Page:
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With 10,000 years of history, see why spinners are choosing hemp again

Nov 21, 2019

Sustainable, efficient and with 50,000 possible end uses: hemp offers a useful product for a range of industries. Hemp fibres have been spun into fabrics for at least 10,000 years, but in recent decades, hemp has been a less popular choice for textiles. However, thanks to the crop’s natural benefits, for both sustainability and comfort, hemp is making a comeback in a huge range of industries, including apparel. Lithuanian hemp fibre supplier Naturalus Pluostas (Natural Fiber) joined Yarn Expo Autumn for the first time in September 2019, and experienced huge interest in their hemp fibres.

Messe Frankfurt spoke to Mr Donatas Čerkevičius, Commercial Director of Naturalus Pluostas, about today’s potential for hemp in the textile industry. 

Messe Frankfurt: To begin, please could you tell us more about Naturalus Pluostas and your products at Yarn Expo? 

Donatas Čerkevičius: Naturalus Pluostas specialises in growing, harvesting and processing hemp stalks into fibre and our aim is to create a high-quality fibre for spinners in the textile industry. We control the whole process, starting with research and development to find a seed variety that suits our climate in Lithuania. We are totally dedicated to hemp for textiles and we can show the whole process to our clients. Our main products presented are decorticated and cottonised hemp fibres.  

MF: Would you say that hemp textiles are coming back into fashion – is the hemp industry becoming revitalised? 

DC: Yes, society and consumers in general are showing interest in products that have a lower environmental impact – and that’s what hemp is all about. Years ago, people were looking for cotton, then synthetic fibres, and now they’re going back to the roots, looking for natural fibres like hemp. Well known global brands like Levi’s and Patagonia have already launched jeans, denim jackets and other products made using cotton and hemp blends.  

YEA19_Natural-Fiber
Natural-Fiber

MF: What makes hemp a sustainable crop?  

DC: Compared to cotton, on average, hemp can use four times less water to grow, and can provide four times more fibres. It grows rapidly and doesn’t require pesticides. The harvesting process also enriches the soil with minerals. If a hemp plant is three metres tall, its roots are also three metres deep, and so the roots bring minerals up to the top of the soil. And of course it’s fully biodegradable. These properties make the industry talk about hemp and explore hemp textiles. We dare to say hemp could be the next cotton. 

MF: So what do you think are the benefits of using hemp to make textiles? 

DC: Besides the environmentally-friendly aspects of growing hemp, the fibre itself is strong and soft. Fabrics made from hemp are durable. And it’s functional – it’s anti-bacterial, anti-UV and very breathable. Hemp helps to control moisture, so it’s comfortable to wear, and becomes softer after every wash. This is ideal for consumers who are tired of low quality textiles that can only be used for a season before being thrown out. Hemp is something you can buy and wear for years. And as a grower, we aim to create a high quality product for spinners, who can then create a high quality end product that lasts.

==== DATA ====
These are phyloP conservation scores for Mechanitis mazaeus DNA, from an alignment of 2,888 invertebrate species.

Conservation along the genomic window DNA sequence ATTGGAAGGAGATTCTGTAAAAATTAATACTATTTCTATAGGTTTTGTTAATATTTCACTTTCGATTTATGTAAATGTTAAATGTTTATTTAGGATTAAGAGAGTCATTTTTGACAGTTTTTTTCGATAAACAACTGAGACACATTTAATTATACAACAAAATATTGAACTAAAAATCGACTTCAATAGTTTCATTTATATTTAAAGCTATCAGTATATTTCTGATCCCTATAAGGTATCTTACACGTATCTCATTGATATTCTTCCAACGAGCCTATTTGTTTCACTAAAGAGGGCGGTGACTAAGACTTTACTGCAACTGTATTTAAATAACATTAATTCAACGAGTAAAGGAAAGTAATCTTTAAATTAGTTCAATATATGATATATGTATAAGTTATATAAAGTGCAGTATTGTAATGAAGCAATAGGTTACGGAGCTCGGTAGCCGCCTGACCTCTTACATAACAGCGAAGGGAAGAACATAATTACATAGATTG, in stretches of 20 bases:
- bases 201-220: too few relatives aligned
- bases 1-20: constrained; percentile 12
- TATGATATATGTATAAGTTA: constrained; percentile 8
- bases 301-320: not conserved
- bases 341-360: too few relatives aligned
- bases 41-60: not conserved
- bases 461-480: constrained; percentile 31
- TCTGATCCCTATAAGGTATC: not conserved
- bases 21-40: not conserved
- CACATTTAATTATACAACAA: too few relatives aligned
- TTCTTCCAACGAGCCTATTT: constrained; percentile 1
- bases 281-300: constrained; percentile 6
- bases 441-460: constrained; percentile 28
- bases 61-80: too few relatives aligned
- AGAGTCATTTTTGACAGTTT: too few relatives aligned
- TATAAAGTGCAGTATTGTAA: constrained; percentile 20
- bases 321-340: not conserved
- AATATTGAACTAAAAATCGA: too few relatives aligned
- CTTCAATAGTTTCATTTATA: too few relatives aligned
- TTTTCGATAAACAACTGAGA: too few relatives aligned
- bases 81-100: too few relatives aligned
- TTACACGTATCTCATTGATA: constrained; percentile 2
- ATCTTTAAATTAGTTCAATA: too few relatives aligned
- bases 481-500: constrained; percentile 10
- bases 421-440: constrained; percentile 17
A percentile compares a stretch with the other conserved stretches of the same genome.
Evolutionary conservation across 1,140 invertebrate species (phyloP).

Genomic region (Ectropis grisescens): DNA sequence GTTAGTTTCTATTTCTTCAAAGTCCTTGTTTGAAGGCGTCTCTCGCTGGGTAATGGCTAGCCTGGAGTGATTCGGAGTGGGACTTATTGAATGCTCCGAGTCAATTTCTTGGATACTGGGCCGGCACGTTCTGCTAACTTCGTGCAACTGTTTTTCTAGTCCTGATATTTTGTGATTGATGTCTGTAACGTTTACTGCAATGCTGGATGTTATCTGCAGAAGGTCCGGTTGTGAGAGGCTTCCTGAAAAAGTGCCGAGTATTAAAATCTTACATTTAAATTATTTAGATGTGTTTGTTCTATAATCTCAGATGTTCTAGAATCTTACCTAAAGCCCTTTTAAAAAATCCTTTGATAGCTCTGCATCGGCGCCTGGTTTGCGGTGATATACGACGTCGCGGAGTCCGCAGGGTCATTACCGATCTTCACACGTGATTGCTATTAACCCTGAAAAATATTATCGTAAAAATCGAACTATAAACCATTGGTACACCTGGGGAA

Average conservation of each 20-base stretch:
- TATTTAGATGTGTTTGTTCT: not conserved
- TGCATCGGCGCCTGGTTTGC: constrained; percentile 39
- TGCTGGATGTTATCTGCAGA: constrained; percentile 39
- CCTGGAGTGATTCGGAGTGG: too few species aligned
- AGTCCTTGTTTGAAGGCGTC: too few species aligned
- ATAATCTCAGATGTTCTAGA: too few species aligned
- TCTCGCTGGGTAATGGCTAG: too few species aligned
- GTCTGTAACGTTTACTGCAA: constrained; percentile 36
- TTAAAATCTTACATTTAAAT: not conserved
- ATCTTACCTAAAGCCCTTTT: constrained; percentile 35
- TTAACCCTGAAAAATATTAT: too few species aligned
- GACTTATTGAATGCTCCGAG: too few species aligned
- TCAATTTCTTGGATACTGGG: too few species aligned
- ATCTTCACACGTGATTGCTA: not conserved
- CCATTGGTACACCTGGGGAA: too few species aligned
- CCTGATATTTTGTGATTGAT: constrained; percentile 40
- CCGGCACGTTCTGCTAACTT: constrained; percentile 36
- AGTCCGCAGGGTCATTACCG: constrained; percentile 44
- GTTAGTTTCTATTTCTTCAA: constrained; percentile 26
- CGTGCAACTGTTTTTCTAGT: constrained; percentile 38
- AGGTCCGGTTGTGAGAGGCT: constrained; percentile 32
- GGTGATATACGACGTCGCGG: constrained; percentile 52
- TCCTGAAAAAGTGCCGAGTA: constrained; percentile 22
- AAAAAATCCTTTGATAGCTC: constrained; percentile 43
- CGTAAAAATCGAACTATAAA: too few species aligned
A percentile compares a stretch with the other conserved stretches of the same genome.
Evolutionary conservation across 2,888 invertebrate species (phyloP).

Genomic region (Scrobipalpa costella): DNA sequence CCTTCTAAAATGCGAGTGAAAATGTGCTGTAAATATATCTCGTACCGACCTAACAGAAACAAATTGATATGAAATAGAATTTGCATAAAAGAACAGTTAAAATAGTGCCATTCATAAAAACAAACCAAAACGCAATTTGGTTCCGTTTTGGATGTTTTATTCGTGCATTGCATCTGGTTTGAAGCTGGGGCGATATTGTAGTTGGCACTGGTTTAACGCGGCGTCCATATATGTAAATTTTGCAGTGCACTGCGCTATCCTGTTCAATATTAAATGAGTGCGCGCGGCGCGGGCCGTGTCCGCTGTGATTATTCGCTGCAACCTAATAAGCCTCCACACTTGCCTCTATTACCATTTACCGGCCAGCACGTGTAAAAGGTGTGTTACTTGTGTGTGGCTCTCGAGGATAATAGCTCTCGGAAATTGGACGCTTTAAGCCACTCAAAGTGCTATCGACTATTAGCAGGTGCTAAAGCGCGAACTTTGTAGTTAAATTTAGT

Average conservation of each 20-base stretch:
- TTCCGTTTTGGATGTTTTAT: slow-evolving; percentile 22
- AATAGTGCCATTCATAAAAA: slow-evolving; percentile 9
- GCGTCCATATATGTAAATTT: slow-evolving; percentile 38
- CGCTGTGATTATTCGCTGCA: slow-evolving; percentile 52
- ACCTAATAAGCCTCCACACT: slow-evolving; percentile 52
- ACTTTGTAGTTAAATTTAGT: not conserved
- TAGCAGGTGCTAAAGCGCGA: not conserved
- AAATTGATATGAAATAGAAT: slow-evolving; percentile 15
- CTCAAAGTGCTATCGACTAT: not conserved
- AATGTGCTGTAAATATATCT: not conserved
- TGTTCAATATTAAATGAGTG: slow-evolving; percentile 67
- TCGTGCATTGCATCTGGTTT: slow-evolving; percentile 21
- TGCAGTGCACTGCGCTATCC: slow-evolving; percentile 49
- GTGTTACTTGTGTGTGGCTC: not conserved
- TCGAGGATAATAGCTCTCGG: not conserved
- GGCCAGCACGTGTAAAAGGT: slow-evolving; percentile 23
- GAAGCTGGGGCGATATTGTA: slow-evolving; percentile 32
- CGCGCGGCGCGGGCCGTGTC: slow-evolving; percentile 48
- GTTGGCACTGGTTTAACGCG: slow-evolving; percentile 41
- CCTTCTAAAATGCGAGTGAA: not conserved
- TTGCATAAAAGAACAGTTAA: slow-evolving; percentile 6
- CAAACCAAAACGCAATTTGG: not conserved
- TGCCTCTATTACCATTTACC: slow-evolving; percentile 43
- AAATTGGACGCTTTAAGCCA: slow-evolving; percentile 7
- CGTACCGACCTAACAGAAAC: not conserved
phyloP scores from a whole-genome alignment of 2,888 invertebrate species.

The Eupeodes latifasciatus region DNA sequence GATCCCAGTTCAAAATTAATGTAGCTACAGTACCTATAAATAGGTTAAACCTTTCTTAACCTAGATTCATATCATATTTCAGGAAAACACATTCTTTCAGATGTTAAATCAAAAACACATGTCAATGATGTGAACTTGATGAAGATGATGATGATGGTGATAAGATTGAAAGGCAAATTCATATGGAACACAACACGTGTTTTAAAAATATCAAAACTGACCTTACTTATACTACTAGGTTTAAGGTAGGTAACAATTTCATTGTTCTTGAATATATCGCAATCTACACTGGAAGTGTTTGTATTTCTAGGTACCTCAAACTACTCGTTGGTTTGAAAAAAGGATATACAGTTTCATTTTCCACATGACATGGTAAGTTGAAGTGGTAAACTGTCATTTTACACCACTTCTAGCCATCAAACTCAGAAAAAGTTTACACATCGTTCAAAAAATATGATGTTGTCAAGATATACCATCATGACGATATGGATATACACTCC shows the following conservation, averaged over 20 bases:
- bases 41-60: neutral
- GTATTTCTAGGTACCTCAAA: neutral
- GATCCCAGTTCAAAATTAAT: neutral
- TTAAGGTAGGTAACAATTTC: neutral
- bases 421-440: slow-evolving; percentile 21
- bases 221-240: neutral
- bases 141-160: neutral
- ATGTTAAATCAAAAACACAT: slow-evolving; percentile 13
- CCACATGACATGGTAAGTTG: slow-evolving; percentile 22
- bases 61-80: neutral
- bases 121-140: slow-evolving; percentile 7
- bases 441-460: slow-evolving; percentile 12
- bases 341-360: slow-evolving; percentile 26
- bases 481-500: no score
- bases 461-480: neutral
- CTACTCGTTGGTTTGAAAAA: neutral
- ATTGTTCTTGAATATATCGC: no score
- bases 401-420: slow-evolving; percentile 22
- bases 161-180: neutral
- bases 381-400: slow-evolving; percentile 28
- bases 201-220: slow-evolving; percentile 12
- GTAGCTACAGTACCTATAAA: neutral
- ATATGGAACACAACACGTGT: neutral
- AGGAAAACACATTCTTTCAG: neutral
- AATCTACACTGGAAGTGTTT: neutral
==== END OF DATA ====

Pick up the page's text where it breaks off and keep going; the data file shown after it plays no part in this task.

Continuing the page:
MF: Are you optimistic about future demand for hemp? 

DC: Well, just five years ago, we only saw a little supply and a little demand on the market. It was seen as something for premium products, and not for a global scale. But since then, the market has grown significantly, and now it is absolutely global. Innovative companies have already started research and development on how they can work with hemp fibres, especially in the textile industry. It’s estimated that 50,000 products can be made from hemp. The fibres are safe and comfortable enough for high-quality upholstery, bedding and tableware fabrics, as well as denim and apparel. Hemp is very diverse, it can be used in so many markets, and can be easily blended with other materials like cotton and viscose. I think that spinners will continue to research hemp and we will see a huge improvement in the accessibility of hemp in the market, maybe even within the next two years. 

MF: Was this part of your decision to exhibit at Yarn Expo for the first time? 

DC: We have built a new processing plant in Lithuania, increasing our production ability to almost 7,000 tonnes a year. So we are ready to show what we can do on a global scale. Yarn Expo is the best place to meet professionals from spinning mills, trade buyers and even designers who come here to see trending textures and colours. That’s why we decided to participate, here in China, because we know that the Chinese textile industry is huge, and a very big market for hemp fibres. And lots of companies from Asia exhibit or visit here, so it’s everybody in one place, in one go. 

MF: And how has your first experience at Yarn Expo been? 

DC: The fair is well organised, there are lots of great manufacturers here who already have a good knowledge of hemp fibres. The Yarn Expo team has provided a lot of good coverage and we have met professionals enquiring about hemp fibres. We have met a lot of very professional visitors. This has exceeded our expectations, it’s been a great experience.  

MF: We’re glad to see high demand for quality and sustainability at Yarn Expo! Thank you Mr Čerkevičius. 

 

Yarn Expo overview 
Yarn Expo Autumn 2019 was held from 25 – 27 September. The fair is organised by Messe Frankfurt (HK) Ltd and the Sub-Council of Textile Industry, CCPIT.

The next edition of Yarn Expo Spring will take place from 11 – 13 March 2020, once again at the National Exhibition and Convention Center (Shanghai).

 

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